Discussion in 'The Professional Gallery' started by tirediron, Nov 21, 2017.
Yes, it will look fine on a side table or mantelpiece.
I’m sure they will love it.
They probably will think it looks fine. Is there any possibility of you going again? I just wonder if the dog would be used to you enough now that it won't keep bringing you toys. Maybe keep it to a shorter session/visit, show them this? or let them know it was challenging to edit and see what works out in trying to get a few more photos.
@zombiesniper hit my observations dead on.
I’ll add that their arms sort of get amputated at the dog and there is nowhere that the could realistically go; they would literally be inside the dog if they were actually where they appear to be.. the depth doesn’t add up.
Perhaps you can burn in some shadows under them and make it more believable.
Unfortunately, I'm not sure a reshoot is feasible, and even if it was I'm not sure the results would be much improved, but I will suggest it. As for the arms, while I see what you mean, both of them were cut out of poses that were almost identical to the one created here; the only difference being Mollie's head position, and yes, working on the shadows. Thanks all!
As my father used to say; "Looks good going by on a fast horse."
As you are no doubt aware, there are non-photographers who are visually adept, and those you will not fool, so it really depends on your target audience/customer.
I really don't know how one would assemble a composite to be so realistic that it would fool almost everybody, so this is probably "good enough". (My dad's favorite pet peeve saying, BTW.) It's either good or it isn't.
Anyway, for me the biggest problem is where the human arms are. It is not possible that they could actually be behind the dog, given the relative position of all three subjects. If you could somehow fix the arms, it might fool more people. If you could find a photo with their arms in their laps, that might be a better starting point.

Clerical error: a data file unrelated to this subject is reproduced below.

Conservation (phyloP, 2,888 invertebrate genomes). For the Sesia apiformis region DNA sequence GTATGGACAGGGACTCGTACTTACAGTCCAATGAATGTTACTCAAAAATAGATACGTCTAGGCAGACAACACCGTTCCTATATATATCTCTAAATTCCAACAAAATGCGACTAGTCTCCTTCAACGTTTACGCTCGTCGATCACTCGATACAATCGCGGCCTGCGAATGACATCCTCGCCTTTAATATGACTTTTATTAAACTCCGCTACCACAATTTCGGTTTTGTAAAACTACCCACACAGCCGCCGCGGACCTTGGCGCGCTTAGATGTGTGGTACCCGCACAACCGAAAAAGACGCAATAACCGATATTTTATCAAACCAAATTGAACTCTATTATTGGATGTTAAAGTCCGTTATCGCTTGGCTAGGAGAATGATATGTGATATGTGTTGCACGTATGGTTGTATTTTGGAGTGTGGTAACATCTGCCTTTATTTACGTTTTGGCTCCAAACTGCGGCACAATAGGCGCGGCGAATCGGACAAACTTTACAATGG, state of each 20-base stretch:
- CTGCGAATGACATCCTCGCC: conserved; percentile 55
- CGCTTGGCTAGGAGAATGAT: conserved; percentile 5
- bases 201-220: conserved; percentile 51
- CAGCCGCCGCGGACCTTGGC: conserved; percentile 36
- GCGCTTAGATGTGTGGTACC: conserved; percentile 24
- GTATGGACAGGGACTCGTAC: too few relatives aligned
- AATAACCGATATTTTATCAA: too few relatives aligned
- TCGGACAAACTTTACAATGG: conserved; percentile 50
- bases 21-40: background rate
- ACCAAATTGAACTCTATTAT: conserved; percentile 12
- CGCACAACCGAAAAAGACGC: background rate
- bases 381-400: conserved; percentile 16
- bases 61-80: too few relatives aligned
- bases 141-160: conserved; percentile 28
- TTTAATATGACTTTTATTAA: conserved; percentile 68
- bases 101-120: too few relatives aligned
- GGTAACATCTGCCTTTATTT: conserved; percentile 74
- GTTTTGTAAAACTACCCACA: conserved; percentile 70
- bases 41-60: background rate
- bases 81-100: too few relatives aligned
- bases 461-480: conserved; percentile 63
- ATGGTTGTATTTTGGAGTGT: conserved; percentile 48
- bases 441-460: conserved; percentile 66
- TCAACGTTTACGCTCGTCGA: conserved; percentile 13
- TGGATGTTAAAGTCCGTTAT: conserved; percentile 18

Fake news. Both people have been pasted in, there legs are stupid, especially the guys knee. The dog is looks stuffed. Why go to the bother of stringing all that work together when the background is all wrong.
The edges of the people are to sharp makes then stand out as a cut out.feathering the edges might help.
The lighting on the people is different more exposed then the dog
Well... that's very helpful. I appreciate you taking the time to put together than insightful critique. I think I mentioned WHY I was doing it, and I'm aware of what was done, AND I'm aware that it is a rather clumsy attempt. My goal is to give the client a reasonable result, and as I'm the one that's done the work, it's difficult for me to judge how well some of it has been done, hence I am seeking assistance from the TPF community
Based on the points raised here, I think I will scrap this and start over again.
Probably pointless replying now, but this is what I saw...
I knew the people were a different images because of the white fringing around the gentleman's shoulder and right arm, against a darker background it stands out. Also the white fringing around the ladies face and hair. I then noticed the knees of the couple, there were lack of contact shadows (ambient occlusion) between the knees and floor. These led me to believe that the couple were a cut-out.
I then looked at the dog, it looked like 1 image because the shadows around where its body connects with the cushion looked real, the really dark areas then gradually getting lighter as it moved away form the areas of contact.
There was no white fringing around the top of the dogs head against the dark of the fireplace image, fireplace may be different too as I dont see a reflection in the glass?
Lastly the pose looked awkward.
Very sad read about the health of the dog, but it's a lovely idea and I hope it gives them continued joy later down the line.
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